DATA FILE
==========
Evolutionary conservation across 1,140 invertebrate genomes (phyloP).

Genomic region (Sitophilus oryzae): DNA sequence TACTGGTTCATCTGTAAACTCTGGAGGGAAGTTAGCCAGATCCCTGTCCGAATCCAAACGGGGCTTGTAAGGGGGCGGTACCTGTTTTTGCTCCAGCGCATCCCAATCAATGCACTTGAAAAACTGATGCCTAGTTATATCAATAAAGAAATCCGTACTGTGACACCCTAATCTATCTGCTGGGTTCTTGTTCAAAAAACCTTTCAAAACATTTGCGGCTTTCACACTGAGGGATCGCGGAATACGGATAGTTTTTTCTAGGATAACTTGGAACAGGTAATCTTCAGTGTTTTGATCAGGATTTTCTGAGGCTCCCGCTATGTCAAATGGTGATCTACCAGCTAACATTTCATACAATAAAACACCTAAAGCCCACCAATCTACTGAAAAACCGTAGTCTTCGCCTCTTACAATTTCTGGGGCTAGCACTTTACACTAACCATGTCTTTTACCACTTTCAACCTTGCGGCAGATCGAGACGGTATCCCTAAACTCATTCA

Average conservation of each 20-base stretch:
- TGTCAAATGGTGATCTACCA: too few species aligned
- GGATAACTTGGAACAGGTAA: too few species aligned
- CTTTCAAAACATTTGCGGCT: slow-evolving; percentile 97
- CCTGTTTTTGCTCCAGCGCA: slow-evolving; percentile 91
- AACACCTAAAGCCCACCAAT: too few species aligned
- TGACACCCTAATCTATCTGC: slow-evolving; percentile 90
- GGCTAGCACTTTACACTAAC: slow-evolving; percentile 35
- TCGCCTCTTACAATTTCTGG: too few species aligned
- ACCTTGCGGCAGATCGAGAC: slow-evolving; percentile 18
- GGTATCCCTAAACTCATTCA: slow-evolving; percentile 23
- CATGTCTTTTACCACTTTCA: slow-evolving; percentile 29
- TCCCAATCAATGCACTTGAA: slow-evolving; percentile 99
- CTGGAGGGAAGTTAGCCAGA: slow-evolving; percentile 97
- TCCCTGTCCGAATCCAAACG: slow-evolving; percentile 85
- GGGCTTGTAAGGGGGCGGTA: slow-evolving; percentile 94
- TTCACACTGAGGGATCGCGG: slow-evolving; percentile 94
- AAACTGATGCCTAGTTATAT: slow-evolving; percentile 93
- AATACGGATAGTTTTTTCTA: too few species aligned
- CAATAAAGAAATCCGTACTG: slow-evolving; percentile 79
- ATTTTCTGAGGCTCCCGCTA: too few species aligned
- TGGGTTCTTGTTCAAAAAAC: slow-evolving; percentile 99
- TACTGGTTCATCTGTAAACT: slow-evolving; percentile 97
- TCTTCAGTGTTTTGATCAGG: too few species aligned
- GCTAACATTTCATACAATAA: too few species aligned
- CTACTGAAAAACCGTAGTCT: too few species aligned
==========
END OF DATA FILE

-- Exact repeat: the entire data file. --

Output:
Evolutionary conservation across 1,140 invertebrate genomes (phyloP).

Genomic region (Sitophilus oryzae): DNA sequence TACTGGTTCATCTGTAAACTCTGGAGGGAAGTTAGCCAGATCCCTGTCCGAATCCAAACGGGGCTTGTAAGGGGGCGGTACCTGTTTTTGCTCCAGCGCATCCCAATCAATGCACTTGAAAAACTGATGCCTAGTTATATCAATAAAGAAATCCGTACTGTGACACCCTAATCTATCTGCTGGGTTCTTGTTCAAAAAACCTTTCAAAACATTTGCGGCTTTCACACTGAGGGATCGCGGAATACGGATAGTTTTTTCTAGGATAACTTGGAACAGGTAATCTTCAGTGTTTTGATCAGGATTTTCTGAGGCTCCCGCTATGTCAAATGGTGATCTACCAGCTAACATTTCATACAATAAAACACCTAAAGCCCACCAATCTACTGAAAAACCGTAGTCTTCGCCTCTTACAATTTCTGGGGCTAGCACTTTACACTAACCATGTCTTTTACCACTTTCAACCTTGCGGCAGATCGAGACGGTATCCCTAAACTCATTCA

Average conservation of each 20-base stretch:
- TGTCAAATGGTGATCTACCA: too few species aligned
- GGATAACTTGGAACAGGTAA: too few species aligned
- CTTTCAAAACATTTGCGGCT: slow-evolving; percentile 97
- CCTGTTTTTGCTCCAGCGCA: slow-evolving; percentile 91
- AACACCTAAAGCCCACCAAT: too few species aligned
- TGACACCCTAATCTATCTGC: slow-evolving; percentile 90
- GGCTAGCACTTTACACTAAC: slow-evolving; percentile 35
- TCGCCTCTTACAATTTCTGG: too few species aligned
- ACCTTGCGGCAGATCGAGAC: slow-evolving; percentile 18
- GGTATCCCTAAACTCATTCA: slow-evolving; percentile 23
- CATGTCTTTTACCACTTTCA: slow-evolving; percentile 29
- TCCCAATCAATGCACTTGAA: slow-evolving; percentile 99
- CTGGAGGGAAGTTAGCCAGA: slow-evolving; percentile 97
- TCCCTGTCCGAATCCAAACG: slow-evolving; percentile 85
- GGGCTTGTAAGGGGGCGGTA: slow-evolving; percentile 94
- TTCACACTGAGGGATCGCGG: slow-evolving; percentile 94
- AAACTGATGCCTAGTTATAT: slow-evolving; percentile 93
- AATACGGATAGTTTTTTCTA: too few species aligned
- CAATAAAGAAATCCGTACTG: slow-evolving; percentile 79
- ATTTTCTGAGGCTCCCGCTA: too few species aligned
- TGGGTTCTTGTTCAAAAAAC: slow-evolving; percentile 99
- TACTGGTTCATCTGTAAACT: slow-evolving; percentile 97
- TCTTCAGTGTTTTGATCAGG: too few species aligned
- GCTAACATTTCATACAATAA: too few species aligned
- CTACTGAAAAACCGTAGTCT: too few species aligned